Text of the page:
Minimally viable product …
The Help Connect website provides community resource information at the click of a button. It is an easily searchable database that allows our area to know what nonprofits exist, what services they offer, how to donate, the process of how to volunteer and what nonprofit events are coming up.
Problem solving …
Information about what resources are available in our community is scattered throughout multiple locations, making it very difficult and time consuming to find the information you need. Volunteers and those in need search for hours to find opportunities and resources. Some organizations aren’t familiar with what services other organizations provide; this leads to a duplication of services, which drains already strained resources.
Seed money …
So far about $15,000 of our own money has been spent on the research and development of Help Connect. Since New Year’s Eve 2017, we have worked full time meeting with nonprofits, volunteers, people who need help and businesses in our area. Their response showed that we are indeed filling one of the largest gaps in our community.
Hurdles overcome …
Getting out of my comfort zone and asking for help. With my previous company, Bodacious Cases, I worked 20-plus hours a day on a regular basis. I always felt uncomfortable asking for help so I would try to do as much as I could myself.
Next phase …
We plan to launch the website by October. We will continue to work with community organizations to onboard the nonprofits and sponsors. Currently, we are looking for sponsors to purchase ad space on our website that will help reduce the cost to the nonprofits and provide these resources free to the public.
Biggest mistake …
I have made countless mistakes in my life, including the time I was impatient and stubborn and rushed a manufacturing order that cost me $7,500. The truth is I would not redo a single thing in my life. Every little mistake I have made has made me a better person and smarter businesswoman.
Best/worst advice received …
The best and worst advice I have ever received was when I was starting Bodacious Cases and I was learning how to invent a product. Many people told me what I was doing couldn’t be done or if it was possible the bigger companies would have already done it. It was the best advice because it pushed me to prove them wrong. It was the worst advice because no one should tell someone to quit just because they think what the person is doing might be hard.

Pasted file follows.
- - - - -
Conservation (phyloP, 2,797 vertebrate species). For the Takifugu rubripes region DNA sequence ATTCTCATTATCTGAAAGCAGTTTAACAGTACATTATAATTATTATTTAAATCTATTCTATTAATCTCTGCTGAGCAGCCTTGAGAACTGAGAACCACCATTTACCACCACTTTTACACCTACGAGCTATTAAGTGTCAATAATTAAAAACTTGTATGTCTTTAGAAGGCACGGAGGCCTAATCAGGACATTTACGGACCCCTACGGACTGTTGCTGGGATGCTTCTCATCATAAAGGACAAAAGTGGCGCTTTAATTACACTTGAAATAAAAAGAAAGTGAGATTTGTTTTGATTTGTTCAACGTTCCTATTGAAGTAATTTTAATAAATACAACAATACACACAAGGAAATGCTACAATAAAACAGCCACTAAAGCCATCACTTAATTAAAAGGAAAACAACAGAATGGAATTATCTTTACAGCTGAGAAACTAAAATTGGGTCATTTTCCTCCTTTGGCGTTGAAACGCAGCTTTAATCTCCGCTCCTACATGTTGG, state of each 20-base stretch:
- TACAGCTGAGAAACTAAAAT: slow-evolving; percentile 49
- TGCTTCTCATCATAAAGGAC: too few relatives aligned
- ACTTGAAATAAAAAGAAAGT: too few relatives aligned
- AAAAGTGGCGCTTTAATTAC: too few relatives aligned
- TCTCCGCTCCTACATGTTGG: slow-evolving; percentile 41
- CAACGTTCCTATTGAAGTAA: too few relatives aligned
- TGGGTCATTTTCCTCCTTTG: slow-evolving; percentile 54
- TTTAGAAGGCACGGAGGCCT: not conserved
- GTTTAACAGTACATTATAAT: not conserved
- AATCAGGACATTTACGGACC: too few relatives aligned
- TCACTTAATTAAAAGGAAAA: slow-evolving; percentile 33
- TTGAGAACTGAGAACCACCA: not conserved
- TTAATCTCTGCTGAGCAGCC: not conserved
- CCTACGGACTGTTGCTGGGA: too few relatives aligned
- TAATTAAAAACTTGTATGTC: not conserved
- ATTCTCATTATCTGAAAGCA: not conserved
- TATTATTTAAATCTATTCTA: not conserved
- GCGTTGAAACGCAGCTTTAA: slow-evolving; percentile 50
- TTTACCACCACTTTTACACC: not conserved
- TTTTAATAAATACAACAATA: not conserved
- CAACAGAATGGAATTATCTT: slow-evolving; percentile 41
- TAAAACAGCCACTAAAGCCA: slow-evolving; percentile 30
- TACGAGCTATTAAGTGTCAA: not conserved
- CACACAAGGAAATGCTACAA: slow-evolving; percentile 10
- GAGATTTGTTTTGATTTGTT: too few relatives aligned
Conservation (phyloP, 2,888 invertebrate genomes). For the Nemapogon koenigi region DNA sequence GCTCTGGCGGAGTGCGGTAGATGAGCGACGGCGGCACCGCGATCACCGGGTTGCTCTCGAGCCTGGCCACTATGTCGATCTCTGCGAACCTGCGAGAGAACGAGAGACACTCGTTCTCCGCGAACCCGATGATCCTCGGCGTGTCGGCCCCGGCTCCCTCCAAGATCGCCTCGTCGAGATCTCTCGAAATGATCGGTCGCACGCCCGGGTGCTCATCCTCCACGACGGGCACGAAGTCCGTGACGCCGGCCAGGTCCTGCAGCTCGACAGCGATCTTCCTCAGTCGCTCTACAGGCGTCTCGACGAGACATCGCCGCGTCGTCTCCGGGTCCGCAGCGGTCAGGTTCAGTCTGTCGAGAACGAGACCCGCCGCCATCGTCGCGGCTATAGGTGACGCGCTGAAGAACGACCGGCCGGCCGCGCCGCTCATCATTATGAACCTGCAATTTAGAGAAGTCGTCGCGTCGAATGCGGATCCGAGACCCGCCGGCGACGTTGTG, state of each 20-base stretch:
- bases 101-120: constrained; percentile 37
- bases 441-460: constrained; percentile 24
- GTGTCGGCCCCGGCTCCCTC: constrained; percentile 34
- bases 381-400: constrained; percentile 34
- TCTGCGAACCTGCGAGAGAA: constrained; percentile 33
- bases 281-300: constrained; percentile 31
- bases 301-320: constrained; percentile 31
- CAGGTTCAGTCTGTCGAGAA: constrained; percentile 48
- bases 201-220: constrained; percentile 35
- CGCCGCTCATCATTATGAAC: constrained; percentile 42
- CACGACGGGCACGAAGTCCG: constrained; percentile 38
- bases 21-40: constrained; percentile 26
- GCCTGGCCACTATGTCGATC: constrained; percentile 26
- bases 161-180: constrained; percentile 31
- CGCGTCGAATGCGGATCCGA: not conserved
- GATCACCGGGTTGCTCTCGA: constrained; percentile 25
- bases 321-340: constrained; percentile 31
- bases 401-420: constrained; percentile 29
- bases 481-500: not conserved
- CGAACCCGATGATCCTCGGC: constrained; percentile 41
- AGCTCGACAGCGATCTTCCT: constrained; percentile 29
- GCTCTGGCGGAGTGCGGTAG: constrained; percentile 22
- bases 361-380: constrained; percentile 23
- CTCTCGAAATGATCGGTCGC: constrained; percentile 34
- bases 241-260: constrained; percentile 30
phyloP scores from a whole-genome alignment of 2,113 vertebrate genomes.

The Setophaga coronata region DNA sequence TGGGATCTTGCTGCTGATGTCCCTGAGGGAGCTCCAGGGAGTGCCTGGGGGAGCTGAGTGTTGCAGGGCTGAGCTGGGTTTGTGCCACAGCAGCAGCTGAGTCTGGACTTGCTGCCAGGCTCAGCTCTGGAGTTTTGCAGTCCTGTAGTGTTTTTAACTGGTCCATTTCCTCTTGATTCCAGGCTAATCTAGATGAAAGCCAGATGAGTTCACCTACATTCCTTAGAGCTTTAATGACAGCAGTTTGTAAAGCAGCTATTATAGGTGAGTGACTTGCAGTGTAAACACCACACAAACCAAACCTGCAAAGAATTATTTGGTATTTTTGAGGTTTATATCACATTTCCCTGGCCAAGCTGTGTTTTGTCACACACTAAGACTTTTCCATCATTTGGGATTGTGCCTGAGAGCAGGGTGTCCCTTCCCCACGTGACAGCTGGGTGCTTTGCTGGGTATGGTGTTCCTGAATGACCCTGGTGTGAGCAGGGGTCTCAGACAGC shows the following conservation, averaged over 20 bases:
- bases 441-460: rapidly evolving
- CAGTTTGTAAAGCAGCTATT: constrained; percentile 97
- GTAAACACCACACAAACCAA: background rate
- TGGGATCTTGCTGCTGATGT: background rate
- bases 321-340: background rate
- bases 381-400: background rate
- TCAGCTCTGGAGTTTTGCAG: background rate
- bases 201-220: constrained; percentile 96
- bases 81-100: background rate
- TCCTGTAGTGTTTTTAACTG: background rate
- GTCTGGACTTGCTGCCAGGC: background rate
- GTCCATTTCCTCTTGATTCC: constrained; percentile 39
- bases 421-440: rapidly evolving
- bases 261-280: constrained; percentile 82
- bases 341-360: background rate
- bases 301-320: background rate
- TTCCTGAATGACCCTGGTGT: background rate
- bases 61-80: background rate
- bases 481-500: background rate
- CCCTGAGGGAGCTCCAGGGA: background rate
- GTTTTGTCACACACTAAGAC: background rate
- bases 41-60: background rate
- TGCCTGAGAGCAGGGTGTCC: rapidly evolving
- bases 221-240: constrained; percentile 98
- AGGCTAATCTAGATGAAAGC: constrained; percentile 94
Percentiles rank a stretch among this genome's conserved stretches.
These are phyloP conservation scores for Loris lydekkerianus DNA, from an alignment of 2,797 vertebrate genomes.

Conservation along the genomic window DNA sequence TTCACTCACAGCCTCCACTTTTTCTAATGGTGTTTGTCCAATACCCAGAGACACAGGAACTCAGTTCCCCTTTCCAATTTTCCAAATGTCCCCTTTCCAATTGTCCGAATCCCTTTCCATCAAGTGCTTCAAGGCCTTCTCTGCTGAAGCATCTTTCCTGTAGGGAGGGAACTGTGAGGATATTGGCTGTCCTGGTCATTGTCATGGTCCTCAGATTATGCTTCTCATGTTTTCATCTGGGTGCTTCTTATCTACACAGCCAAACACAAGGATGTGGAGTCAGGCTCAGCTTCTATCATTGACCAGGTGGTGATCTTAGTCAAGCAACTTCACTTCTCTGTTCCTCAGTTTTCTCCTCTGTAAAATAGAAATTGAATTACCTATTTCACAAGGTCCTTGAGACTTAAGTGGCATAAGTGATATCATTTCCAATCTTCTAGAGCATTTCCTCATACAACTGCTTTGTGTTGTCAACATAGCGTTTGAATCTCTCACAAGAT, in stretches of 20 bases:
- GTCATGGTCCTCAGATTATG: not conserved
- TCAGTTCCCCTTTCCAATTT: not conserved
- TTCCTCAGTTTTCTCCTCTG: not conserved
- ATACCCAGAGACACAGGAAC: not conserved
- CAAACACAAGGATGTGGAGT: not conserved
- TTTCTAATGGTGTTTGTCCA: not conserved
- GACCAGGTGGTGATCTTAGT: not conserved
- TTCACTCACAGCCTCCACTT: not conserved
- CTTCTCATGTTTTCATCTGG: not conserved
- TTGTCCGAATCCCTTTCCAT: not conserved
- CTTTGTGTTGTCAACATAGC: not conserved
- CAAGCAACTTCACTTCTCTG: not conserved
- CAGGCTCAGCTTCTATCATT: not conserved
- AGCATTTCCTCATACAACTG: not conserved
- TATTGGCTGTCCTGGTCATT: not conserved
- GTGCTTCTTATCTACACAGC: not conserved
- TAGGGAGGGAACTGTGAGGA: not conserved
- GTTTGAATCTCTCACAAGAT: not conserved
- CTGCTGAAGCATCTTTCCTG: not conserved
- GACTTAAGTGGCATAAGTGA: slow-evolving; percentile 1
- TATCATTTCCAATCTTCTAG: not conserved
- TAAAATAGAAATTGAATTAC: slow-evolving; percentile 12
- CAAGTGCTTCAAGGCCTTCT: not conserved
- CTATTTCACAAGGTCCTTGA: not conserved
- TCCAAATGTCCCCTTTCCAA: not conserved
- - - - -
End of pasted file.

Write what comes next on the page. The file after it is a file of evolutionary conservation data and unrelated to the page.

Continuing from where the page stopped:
Potential facility operators apply for city zoning approvals.
"You are a leader," says Carrie Richardson, Executive Director of Leadership Springfield. She gives suggestions as to how you can develop your leadership skills.
Michael Wehreberg, Wehrenberg Design Company, discusses the shift in the last five years in web site design to mobile-first designs. Ultimately, you have to think of the human first and serve them with ease, and Google will give you credit for being mobile friendly.
Ömer Önder, owner of Springfield Diner, struggles with the process of renaming his restaurant. The process led by Dustin Myers and Jeremy Wells, owners of the branding agency Longitude LLC. Ömer expresses all of the emotions he is going through as they work together to revise his seating, menu, hours, and a name to reflect those changes.
It is projected that 10,000 people in the United States will turn 65 years old everyday for 19 years, and non profits are going to be competing over the coming years in a fierce labor market. Give Five was developed as a civic matchmaking program to help connect capable retirees with charitable organizations that need help. Greg Burris outlines the problems the program addresses, opportunities for individuals and organizations, as well as how United Way of the Ozarks is licensing to the program to share with other communities.
Jamie Kinkeade noticed most of the women in her fitness classes at The Studio were wearing Lululemon. She knew her clients were driving to Kansas City to purchase the brand, so she approached the athletic apparel company to stock their merchandise in her store, The Movement. They said "no" at first because they were not looking to expand into the Springfield market, but her persistence paid off.
With more job openings than people to fill them, it is time for your company to evaluate how you are motivating and engaging your team to help you retain and attract the best talent. Sherry Coker, Executive Director at the OTC Center for Workforce Development, walks you through tangible and intangible incentives that encourage employee engagement, performance enhancement, and higher job satisfaction.
"When we first started we thought we could pretty much do this on our own," discloses Vera Gibbons with Baby Foot®. "We thought we knew what would be great...that's not really what happened." Gibbons recommends partnering with a strong marketing partner early and give them a budget.
With four generations in the workplace, understanding the strengths and weaknesses of how each approaches brainstorming can make all the difference in arriving at the best idea. Boomer Kay Logsdon, Director of Applications at CultureWaves, and self-described fossil Millennial Locke Hilderbrand share what their trends research at CultureWaves tells us about generational differences and tips on how to bridge the gaps. Generations in the Workplace is an ongoing multi-episode series tackling the issues of generational conflict.
One year into opening Ellecor, Haden Long gave birth to her second daughter. The first five months of her life, she was with her constantly at work. "They're why we do this," Long explains.
Brandy Hickman with 2B well & Living Light with Brandy Lane advises to be responsive and authentic with your clients. If you don't, the business will go elsewhere.